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After-dinner Mint

The site is looking sweet! And now with most of the work behind us, let’s relax a little and have some fun. In this last part, we’ll check out some cool things related to forms and security.

Form Field Guessing

Remember when we disabled HTML5 validation earlier. Let’s add it back temporarily. Remove the novalidate attribute so that it works again:

{# src/Yoda/UserBundle/Resources/views/Register/register.html.twig #}

{# ... #}
<form action="{{ path('user_register') }}" method="POST">

Now, open the User class: let’s do a little experimenting. Let’s pretend that the email field isn’t requied. Remove the NotBlank constraint from it and set a nullable=true option in the Doctrine metadata. Don’t worry about updating your schema - this change is just temporary:

// src/Yoda/UserBundle/Entity/User.php
// ...

/**
 * @ORM\Column(type="string", length=255, nullable=true)
 * @Assert\Email
 */
private $email;

Now, open up RegisterFormType and remove the required option, which determines whether or not the HTML5 required attribute should be rendered:

// src/Yoda/UserBundle/Form/RegisterFormType.php
// ...

$builder
    // ...
    ->add('email', 'email', array(
        'label' => 'Email Address',
        'attr'    => array('class' => 'C-3PO')
    ))
    // ...
;

When we surf to the registration page and try to submit, HTML5 validation stops us. And just like before, the email field has the required attribute on it. We saw earlier that we can fix the problem by setting the required option to false for that field. But shouldn’t the form be able to see that the email field isn’t required in User and set the option to false for us?

Actually, it can! The feature is called “field guessing” and it works like this. Set the second argument of add for the email field to null:

// src/Yoda/UserBundle/Form/RegisterFormType.php
// ...

$builder
    // ...
    ->add('email', null, array(
        'required' => false,
        'label' => 'Email Address',
        'attr'    => array('class' => 'C-3PO')
    ))
    // ...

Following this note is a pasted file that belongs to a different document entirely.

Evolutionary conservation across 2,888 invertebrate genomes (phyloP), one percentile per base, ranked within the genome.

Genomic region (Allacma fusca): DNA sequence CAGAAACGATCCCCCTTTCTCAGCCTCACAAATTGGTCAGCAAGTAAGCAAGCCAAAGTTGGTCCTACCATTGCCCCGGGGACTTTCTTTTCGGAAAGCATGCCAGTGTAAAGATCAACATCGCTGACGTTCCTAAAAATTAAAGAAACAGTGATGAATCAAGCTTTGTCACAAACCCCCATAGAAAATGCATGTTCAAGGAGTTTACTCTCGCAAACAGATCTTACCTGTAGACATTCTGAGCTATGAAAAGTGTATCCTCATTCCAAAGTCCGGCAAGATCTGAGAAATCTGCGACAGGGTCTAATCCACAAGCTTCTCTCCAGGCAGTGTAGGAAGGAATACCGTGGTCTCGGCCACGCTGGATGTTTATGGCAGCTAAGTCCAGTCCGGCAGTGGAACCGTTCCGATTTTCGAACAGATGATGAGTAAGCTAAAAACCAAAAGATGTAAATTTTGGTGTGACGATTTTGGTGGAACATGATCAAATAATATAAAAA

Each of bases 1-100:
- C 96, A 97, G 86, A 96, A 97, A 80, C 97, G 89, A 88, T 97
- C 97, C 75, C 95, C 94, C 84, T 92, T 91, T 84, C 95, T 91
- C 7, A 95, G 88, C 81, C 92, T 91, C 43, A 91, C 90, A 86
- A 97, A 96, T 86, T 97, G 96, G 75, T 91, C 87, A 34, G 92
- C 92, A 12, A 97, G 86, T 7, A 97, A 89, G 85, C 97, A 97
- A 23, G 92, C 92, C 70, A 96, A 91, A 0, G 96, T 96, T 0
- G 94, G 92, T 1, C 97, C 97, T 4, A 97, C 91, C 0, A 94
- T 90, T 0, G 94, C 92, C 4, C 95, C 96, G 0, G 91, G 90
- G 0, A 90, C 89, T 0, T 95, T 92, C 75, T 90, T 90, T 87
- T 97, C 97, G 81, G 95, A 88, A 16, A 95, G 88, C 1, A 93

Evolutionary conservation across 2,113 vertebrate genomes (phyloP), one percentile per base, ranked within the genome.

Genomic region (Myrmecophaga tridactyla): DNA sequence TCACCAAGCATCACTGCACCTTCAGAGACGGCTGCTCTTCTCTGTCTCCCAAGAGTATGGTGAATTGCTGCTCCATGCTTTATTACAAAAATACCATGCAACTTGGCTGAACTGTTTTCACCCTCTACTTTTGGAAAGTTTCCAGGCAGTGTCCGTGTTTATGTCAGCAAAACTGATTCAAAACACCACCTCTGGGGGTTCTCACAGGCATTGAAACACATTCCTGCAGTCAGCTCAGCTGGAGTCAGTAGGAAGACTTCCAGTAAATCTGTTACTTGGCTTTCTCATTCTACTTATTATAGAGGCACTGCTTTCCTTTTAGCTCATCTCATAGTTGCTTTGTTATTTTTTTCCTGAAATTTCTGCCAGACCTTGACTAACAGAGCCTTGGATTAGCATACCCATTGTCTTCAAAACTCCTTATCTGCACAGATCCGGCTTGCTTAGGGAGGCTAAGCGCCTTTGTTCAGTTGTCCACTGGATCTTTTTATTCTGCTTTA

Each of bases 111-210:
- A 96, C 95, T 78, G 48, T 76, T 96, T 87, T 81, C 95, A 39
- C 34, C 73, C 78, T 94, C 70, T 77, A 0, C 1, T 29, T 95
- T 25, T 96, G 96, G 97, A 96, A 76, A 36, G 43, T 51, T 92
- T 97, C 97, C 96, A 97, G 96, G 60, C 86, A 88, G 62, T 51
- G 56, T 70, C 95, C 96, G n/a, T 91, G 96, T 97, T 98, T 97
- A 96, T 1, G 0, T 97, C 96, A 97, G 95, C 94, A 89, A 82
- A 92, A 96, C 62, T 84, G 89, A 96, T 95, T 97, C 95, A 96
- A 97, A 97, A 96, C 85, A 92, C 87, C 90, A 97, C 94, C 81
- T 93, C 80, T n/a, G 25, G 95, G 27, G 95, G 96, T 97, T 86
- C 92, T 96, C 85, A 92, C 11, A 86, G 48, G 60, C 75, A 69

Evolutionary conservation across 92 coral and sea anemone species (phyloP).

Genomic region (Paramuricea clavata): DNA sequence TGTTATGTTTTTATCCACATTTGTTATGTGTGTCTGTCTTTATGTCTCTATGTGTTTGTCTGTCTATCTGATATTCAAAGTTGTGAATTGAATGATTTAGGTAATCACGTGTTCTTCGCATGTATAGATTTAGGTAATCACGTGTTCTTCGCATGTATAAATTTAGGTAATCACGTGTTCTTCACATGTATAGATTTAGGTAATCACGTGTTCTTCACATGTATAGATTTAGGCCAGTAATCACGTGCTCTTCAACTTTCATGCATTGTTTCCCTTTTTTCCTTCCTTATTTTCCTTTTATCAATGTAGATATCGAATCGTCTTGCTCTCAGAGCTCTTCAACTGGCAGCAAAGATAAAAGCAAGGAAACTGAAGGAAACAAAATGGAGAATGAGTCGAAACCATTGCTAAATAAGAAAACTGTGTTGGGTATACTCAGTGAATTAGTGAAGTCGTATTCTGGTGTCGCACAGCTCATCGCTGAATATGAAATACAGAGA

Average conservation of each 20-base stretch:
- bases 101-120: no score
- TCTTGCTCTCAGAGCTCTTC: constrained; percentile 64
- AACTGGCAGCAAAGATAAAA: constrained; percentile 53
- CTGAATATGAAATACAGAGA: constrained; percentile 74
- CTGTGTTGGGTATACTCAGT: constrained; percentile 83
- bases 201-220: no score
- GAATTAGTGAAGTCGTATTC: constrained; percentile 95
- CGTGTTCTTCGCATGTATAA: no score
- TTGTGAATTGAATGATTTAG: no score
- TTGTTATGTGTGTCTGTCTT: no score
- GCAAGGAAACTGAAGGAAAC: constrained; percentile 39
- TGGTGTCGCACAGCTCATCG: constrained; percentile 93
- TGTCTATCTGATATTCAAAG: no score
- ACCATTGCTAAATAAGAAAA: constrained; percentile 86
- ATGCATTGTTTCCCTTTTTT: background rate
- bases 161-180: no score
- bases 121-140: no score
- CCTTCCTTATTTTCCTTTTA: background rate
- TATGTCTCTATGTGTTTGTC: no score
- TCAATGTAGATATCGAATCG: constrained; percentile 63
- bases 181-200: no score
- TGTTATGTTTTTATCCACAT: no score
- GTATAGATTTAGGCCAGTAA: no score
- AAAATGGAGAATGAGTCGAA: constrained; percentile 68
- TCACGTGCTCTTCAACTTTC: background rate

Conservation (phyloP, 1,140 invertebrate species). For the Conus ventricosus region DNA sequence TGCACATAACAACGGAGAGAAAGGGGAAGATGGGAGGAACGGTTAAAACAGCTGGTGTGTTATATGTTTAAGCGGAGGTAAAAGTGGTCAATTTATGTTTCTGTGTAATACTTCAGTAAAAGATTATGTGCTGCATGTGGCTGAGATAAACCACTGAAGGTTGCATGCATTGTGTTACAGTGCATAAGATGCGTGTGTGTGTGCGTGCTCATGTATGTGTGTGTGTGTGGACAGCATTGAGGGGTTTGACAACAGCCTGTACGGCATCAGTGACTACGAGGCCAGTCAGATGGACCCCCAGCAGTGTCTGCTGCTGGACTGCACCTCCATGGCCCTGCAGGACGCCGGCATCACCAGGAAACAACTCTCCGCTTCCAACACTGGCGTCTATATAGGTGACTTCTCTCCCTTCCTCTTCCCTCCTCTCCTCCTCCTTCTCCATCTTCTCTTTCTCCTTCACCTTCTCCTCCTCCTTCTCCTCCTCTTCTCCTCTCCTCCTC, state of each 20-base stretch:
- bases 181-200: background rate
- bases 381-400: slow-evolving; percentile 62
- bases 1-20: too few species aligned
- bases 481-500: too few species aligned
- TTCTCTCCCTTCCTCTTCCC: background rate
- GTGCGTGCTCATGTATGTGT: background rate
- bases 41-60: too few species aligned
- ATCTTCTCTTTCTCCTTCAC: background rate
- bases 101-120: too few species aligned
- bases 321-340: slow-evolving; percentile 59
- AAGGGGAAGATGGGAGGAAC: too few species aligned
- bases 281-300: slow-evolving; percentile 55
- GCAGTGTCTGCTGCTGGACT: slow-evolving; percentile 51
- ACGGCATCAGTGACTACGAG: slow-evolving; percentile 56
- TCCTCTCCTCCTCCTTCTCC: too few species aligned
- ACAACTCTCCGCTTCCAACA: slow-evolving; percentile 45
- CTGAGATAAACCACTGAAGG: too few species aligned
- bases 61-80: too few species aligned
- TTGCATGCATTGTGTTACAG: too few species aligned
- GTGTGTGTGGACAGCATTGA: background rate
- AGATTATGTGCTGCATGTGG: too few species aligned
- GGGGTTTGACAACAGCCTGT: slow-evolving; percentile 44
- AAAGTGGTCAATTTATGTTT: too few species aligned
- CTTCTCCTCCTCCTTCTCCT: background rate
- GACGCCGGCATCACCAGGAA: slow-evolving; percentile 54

;

This might seem a little crazy, because this argument normally tells Symfony what type of field this is. Will it be able to figure how to render this field?

Refresh the page and inspect email - there are a bunch of awesome things happening:

<input type="email" id="user_register_email" name="user_register[email]" maxlength="255" />

First, notice that the field is still type="email". That’s being guessed based on the fact that there is an Email constraint on the property. Remove the Email constraint and refresh:

// src/Yoda/UserBundle/Entity/User.php
// ...

/**
 * @ORM\Column(type="string", length=255, nullable=true)
 */
private $email;
<input type="text" id="user_register_email" name="user_register[email]" maxlength="255" />

Symfony doesn’t know anything about the field now, so it just defaults to the text type.

Field Option Guessing

But now, notice that the required attribute is gone. In addition to guessing the field type, certain options are also guessed, like the required option. Let’s play with this. Add back the NotBlank constraint and refresh:

/**
 * @ORM\Column(type="string", length=255, nullable=true)
 * @Assert\NotBlank()
 */
private $email;

Not surprisingly, the required attribute is back. Next, remove NotBlank, but also make the field not null:

/**
 * @ORM\Column(type="string", length=255, nullable=false)
 */
private $email;

Yep, the required attribute is still there. The form system guesses that the field is required based on the fact that it’s required in the database.

Even the maxlength attribute that’s being rendered comes from the length of the field in the database.

So here’s the deal. If you leave the second argument empty when creating a field, Symfony will try to guess the field type and some options, like required, max_length and pattern. Field guessing isn’t always perfect, but I tend to try it at first and explicitly set things that aren’t guessed correctly.

Let’s put our 2 validation constraints back and add back the email type option in the form and refresh:

// src/Yoda/UserBundle/Entity/User.php
/**
 * @ORM\Column(type="string", length=255)
 * @Assert\NotBlank
 * @Assert\Email
 */
private $email;
// src/Yoda/UserBundle/Form/RegisterFormType.php

$builder
    // ...
    ->add('email', 'email')
    // ...
;

If you were watching closely, the maxlength attribute disappeared:

<input type="text" id="user_register_email" name="user_register[email]" required="required" />

This is a gotcha with guessing. As soon as you pass in the type argument, none of the options like required or max_length are guessed anymore. In other words, if you don’t let Symfony guess the field type, it won’t guess any of the options either.

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